...And this person can effectively make unilateral decisions. No question that person is going think that these are intended to help consumers, but, they also might have massive implications for the broader economy, the ability to generate credit and the ability to generate financing mechanisms. This could have dramatic ripple through effects on the broader economy.

So I think that their concerns are well founded and what they're basically saying is, before we take one of these up for a vote, we've got to restructure this so that it is structured more like most of these federal agencies. Where there is some congressional oversight, some sort of bi-partisan commission, something so that you don't have one individual acting basically as a czar for the country's consumer finance because that's very, very dangerous if you get the wrong person in there. And I'd argue that Richard Cordray is exactly the person you have to worry about.

Jim wrote an op-ed piece published in the Washington Examiner on this topic months before the rejection of Cordray's confirmation, expressing similar views with a focus on Cordray's record as Ohio's Attorney General.

Cordray Blocked: Obama vows he won't give up - PointOfLaw Forum

PointofLaw returns to its coverage of the Richard Cordray confirmation standoff. In a 53-45 vote, Senate Republicans effectively blocked the confirmation of Richard Cordray, former Ohio attorney general, nominated to serve as the first director of the Consumer Financial Protection Bureau. While the CFPB can currently regulate the nation's banks, without a director, the new agency cannot assume its arguably most important role of regulating non-bank institutions that can offer loans to consumers.

In a subsequent press conference, President Obama pledged that this was not the end of the road and that, "we are not giving up on this... we are going to keep at it." Some Senate Democrats are urging the President to make a recess appointment of Cordray when the Senate adjourns as expected at the end of the month. The President has not ruled that option out. Republicans however, can avert such appointments by preventing the Senate from adjourning and holding short sessions during the vacation periods. Such a stalemate, we would hope, will force the Senate to engage in a real and honest debate focused on the structure and regulatory authority of the CFPB.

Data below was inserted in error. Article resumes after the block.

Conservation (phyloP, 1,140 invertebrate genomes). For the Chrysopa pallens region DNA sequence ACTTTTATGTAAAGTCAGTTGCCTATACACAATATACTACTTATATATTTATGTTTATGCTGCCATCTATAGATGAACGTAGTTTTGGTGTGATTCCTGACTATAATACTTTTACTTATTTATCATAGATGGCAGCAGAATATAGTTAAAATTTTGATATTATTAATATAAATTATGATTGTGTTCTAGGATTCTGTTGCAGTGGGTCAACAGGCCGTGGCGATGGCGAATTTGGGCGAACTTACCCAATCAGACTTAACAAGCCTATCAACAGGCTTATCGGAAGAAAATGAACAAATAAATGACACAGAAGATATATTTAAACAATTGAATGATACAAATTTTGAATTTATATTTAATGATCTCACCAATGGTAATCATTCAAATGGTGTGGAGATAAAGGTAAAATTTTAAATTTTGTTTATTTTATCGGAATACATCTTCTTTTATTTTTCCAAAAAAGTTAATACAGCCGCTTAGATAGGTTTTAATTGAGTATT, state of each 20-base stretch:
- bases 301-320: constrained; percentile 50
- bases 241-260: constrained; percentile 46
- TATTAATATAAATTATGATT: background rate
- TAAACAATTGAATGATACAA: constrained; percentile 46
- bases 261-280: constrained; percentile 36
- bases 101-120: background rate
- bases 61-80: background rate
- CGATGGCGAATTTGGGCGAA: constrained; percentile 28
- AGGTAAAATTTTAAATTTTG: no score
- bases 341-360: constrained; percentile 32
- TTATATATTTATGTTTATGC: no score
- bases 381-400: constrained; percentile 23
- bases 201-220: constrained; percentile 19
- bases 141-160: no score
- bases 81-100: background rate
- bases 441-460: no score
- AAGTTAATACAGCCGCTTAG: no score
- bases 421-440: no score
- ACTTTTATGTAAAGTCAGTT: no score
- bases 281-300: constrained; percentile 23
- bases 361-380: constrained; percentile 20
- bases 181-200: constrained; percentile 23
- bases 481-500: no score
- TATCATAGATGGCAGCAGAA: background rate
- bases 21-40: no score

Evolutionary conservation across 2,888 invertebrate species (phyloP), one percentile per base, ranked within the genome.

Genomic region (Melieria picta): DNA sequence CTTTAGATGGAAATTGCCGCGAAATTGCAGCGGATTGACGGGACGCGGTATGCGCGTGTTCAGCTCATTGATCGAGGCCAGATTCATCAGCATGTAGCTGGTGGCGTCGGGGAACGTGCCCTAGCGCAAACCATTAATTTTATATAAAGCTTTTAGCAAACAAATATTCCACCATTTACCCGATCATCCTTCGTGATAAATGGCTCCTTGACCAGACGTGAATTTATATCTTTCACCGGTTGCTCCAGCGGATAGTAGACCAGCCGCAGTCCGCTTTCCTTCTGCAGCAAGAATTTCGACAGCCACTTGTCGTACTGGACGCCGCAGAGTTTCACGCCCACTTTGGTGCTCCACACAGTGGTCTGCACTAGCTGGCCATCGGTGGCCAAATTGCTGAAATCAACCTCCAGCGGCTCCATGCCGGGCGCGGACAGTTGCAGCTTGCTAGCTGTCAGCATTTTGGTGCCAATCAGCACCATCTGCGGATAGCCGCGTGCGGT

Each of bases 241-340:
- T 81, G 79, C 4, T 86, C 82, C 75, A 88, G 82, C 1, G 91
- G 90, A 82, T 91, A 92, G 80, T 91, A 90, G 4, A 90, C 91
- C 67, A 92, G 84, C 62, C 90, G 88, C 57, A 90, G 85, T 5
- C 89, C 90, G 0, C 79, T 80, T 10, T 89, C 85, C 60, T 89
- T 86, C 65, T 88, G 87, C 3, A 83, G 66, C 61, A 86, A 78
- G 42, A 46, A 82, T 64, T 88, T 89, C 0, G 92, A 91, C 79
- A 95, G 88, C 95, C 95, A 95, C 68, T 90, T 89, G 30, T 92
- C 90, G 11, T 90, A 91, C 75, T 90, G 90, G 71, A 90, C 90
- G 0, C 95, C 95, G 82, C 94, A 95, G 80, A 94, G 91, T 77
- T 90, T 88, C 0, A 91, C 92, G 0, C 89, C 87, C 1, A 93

In the meantime, both parties will appeal to the public by accusing each other of unprecedented partisanship; the Senate Democrats pointing to the first time in Senate history that a candidate of an agency has been blocked because of opposition to the agency itself and Senate Republicans citing an unparalleled grant of absolute unchecked authority to a regulatory agency.

Neither party has questioned Cordray's qualifications which are at issue in Jim Copland's op-ed in the Washington Examiner and Manhattan Institute's Trial Lawyers Inc.: Attorneys General report.

Since it first opened its doors in July, the Consumer Financial Protection Bureau has been unable to exercise its full authority as promulgated under Dodd-Frank. Without a confirmed director, the CFPB cannot extend its oversight to non-bank consumer lenders, arguably the most essential to its intended role.

The White House's greatest obstacle has been trying to convince a block of 44 Senate Republicans who have written a letter pledging to filibuster the confirmation of Obama's nominee, former Ohio Attorney General, Richard Cordray. Despite Cordray's alarming record as Ohio's AG, more specifically his contracts with private attorneys on a contingency-fee basis to handle the state's lawsuits, Senate Republicans refuse to confirm Cordray because of concerns about the CFPB's leadership structure, authority and funding.

In response, the Obama administration has decided to take its message to the people via media, public appearances and an information campaign targeting seven states in particular: Alaska, Indiana, Iowa, Maine, Nevada, Tennessee and Utah. The goal is to lobby the Senators deemed most likely to change their minds by encouraging public pressure from constituents.